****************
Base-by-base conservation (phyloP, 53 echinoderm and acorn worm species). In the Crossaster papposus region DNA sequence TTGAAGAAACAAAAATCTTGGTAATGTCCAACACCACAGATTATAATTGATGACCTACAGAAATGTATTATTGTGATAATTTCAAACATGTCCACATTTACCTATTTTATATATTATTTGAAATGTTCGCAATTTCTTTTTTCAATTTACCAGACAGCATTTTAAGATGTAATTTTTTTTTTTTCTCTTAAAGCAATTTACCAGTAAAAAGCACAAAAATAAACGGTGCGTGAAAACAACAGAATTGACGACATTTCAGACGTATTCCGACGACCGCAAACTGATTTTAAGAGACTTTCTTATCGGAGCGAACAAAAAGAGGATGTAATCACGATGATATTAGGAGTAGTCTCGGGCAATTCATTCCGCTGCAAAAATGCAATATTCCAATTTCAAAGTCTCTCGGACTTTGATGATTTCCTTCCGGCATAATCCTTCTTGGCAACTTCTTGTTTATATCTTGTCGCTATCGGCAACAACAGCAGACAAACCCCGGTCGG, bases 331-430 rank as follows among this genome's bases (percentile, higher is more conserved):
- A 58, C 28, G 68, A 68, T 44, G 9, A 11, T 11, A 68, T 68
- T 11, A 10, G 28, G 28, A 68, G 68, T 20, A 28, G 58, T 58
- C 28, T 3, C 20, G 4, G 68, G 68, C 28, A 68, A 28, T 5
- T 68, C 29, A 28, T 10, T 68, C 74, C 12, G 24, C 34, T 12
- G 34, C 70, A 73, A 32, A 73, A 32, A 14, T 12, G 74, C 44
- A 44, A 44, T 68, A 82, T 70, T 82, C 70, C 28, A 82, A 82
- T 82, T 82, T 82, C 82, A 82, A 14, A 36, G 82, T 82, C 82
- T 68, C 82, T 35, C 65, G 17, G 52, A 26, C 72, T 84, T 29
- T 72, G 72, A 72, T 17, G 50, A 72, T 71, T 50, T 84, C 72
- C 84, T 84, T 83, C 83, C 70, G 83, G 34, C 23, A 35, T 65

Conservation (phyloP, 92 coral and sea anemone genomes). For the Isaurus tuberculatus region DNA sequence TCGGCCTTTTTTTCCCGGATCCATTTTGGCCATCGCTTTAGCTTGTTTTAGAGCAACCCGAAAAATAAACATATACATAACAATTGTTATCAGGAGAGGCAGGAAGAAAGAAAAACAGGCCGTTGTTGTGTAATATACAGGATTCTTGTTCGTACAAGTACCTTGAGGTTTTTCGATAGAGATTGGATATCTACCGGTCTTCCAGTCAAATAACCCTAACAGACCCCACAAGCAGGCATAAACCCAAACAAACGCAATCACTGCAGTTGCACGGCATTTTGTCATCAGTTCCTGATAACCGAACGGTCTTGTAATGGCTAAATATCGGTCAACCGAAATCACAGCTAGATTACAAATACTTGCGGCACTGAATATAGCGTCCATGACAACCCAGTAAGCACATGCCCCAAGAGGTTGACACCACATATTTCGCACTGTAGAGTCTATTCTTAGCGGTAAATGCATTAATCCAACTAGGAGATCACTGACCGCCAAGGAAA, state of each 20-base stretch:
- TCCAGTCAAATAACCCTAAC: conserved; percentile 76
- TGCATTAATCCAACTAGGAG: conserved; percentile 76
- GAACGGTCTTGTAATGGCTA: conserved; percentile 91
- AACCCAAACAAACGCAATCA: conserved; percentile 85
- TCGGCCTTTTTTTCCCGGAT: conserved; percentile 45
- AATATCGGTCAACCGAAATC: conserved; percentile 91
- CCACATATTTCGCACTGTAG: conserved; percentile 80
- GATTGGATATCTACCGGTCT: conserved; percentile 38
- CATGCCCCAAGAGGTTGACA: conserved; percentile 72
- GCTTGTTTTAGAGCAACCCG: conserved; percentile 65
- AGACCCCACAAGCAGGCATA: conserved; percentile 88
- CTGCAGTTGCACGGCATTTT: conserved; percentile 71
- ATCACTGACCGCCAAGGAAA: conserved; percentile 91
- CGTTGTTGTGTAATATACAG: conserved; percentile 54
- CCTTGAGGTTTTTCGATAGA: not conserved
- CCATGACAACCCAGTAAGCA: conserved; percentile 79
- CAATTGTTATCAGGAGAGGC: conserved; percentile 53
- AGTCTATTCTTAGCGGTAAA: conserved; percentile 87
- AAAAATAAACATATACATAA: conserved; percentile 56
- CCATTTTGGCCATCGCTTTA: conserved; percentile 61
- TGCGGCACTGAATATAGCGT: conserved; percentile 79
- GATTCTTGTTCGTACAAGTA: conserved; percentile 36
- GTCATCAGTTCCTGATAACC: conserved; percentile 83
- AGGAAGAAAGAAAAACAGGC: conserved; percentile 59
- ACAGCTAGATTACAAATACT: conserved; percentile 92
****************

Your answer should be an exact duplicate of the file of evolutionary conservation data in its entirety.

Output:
Base-by-base conservation (phyloP, 53 echinoderm and acorn worm species). In the Crossaster papposus region DNA sequence TTGAAGAAACAAAAATCTTGGTAATGTCCAACACCACAGATTATAATTGATGACCTACAGAAATGTATTATTGTGATAATTTCAAACATGTCCACATTTACCTATTTTATATATTATTTGAAATGTTCGCAATTTCTTTTTTCAATTTACCAGACAGCATTTTAAGATGTAATTTTTTTTTTTTCTCTTAAAGCAATTTACCAGTAAAAAGCACAAAAATAAACGGTGCGTGAAAACAACAGAATTGACGACATTTCAGACGTATTCCGACGACCGCAAACTGATTTTAAGAGACTTTCTTATCGGAGCGAACAAAAAGAGGATGTAATCACGATGATATTAGGAGTAGTCTCGGGCAATTCATTCCGCTGCAAAAATGCAATATTCCAATTTCAAAGTCTCTCGGACTTTGATGATTTCCTTCCGGCATAATCCTTCTTGGCAACTTCTTGTTTATATCTTGTCGCTATCGGCAACAACAGCAGACAAACCCCGGTCGG, bases 331-430 rank as follows among this genome's bases (percentile, higher is more conserved):
- A 58, C 28, G 68, A 68, T 44, G 9, A 11, T 11, A 68, T 68
- T 11, A 10, G 28, G 28, A 68, G 68, T 20, A 28, G 58, T 58
- C 28, T 3, C 20, G 4, G 68, G 68, C 28, A 68, A 28, T 5
- T 68, C 29, A 28, T 10, T 68, C 74, C 12, G 24, C 34, T 12
- G 34, C 70, A 73, A 32, A 73, A 32, A 14, T 12, G 74, C 44
- A 44, A 44, T 68, A 82, T 70, T 82, C 70, C 28, A 82, A 82
- T 82, T 82, T 82, C 82, A 82, A 14, A 36, G 82, T 82, C 82
- T 68, C 82, T 35, C 65, G 17, G 52, A 26, C 72, T 84, T 29
- T 72, G 72, A 72, T 17, G 50, A 72, T 71, T 50, T 84, C 72
- C 84, T 84, T 83, C 83, C 70, G 83, G 34, C 23, A 35, T 65

Conservation (phyloP, 92 coral and sea anemone genomes). For the Isaurus tuberculatus region DNA sequence TCGGCCTTTTTTTCCCGGATCCATTTTGGCCATCGCTTTAGCTTGTTTTAGAGCAACCCGAAAAATAAACATATACATAACAATTGTTATCAGGAGAGGCAGGAAGAAAGAAAAACAGGCCGTTGTTGTGTAATATACAGGATTCTTGTTCGTACAAGTACCTTGAGGTTTTTCGATAGAGATTGGATATCTACCGGTCTTCCAGTCAAATAACCCTAACAGACCCCACAAGCAGGCATAAACCCAAACAAACGCAATCACTGCAGTTGCACGGCATTTTGTCATCAGTTCCTGATAACCGAACGGTCTTGTAATGGCTAAATATCGGTCAACCGAAATCACAGCTAGATTACAAATACTTGCGGCACTGAATATAGCGTCCATGACAACCCAGTAAGCACATGCCCCAAGAGGTTGACACCACATATTTCGCACTGTAGAGTCTATTCTTAGCGGTAAATGCATTAATCCAACTAGGAGATCACTGACCGCCAAGGAAA, state of each 20-base stretch:
- TCCAGTCAAATAACCCTAAC: conserved; percentile 76
- TGCATTAATCCAACTAGGAG: conserved; percentile 76
- GAACGGTCTTGTAATGGCTA: conserved; percentile 91
- AACCCAAACAAACGCAATCA: conserved; percentile 85
- TCGGCCTTTTTTTCCCGGAT: conserved; percentile 45
- AATATCGGTCAACCGAAATC: conserved; percentile 91
- CCACATATTTCGCACTGTAG: conserved; percentile 80
- GATTGGATATCTACCGGTCT: conserved; percentile 38
- CATGCCCCAAGAGGTTGACA: conserved; percentile 72
- GCTTGTTTTAGAGCAACCCG: conserved; percentile 65
- AGACCCCACAAGCAGGCATA: conserved; percentile 88
- CTGCAGTTGCACGGCATTTT: conserved; percentile 71
- ATCACTGACCGCCAAGGAAA: conserved; percentile 91
- CGTTGTTGTGTAATATACAG: conserved; percentile 54
- CCTTGAGGTTTTTCGATAGA: not conserved
- CCATGACAACCCAGTAAGCA: conserved; percentile 79
- CAATTGTTATCAGGAGAGGC: conserved; percentile 53
- AGTCTATTCTTAGCGGTAAA: conserved; percentile 87
- AAAAATAAACATATACATAA: conserved; percentile 56
- CCATTTTGGCCATCGCTTTA: conserved; percentile 61
- TGCGGCACTGAATATAGCGT: conserved; percentile 79
- GATTCTTGTTCGTACAAGTA: conserved; percentile 36
- GTCATCAGTTCCTGATAACC: conserved; percentile 83
- AGGAAGAAAGAAAAACAGGC: conserved; percentile 59
- ACAGCTAGATTACAAATACT: conserved; percentile 92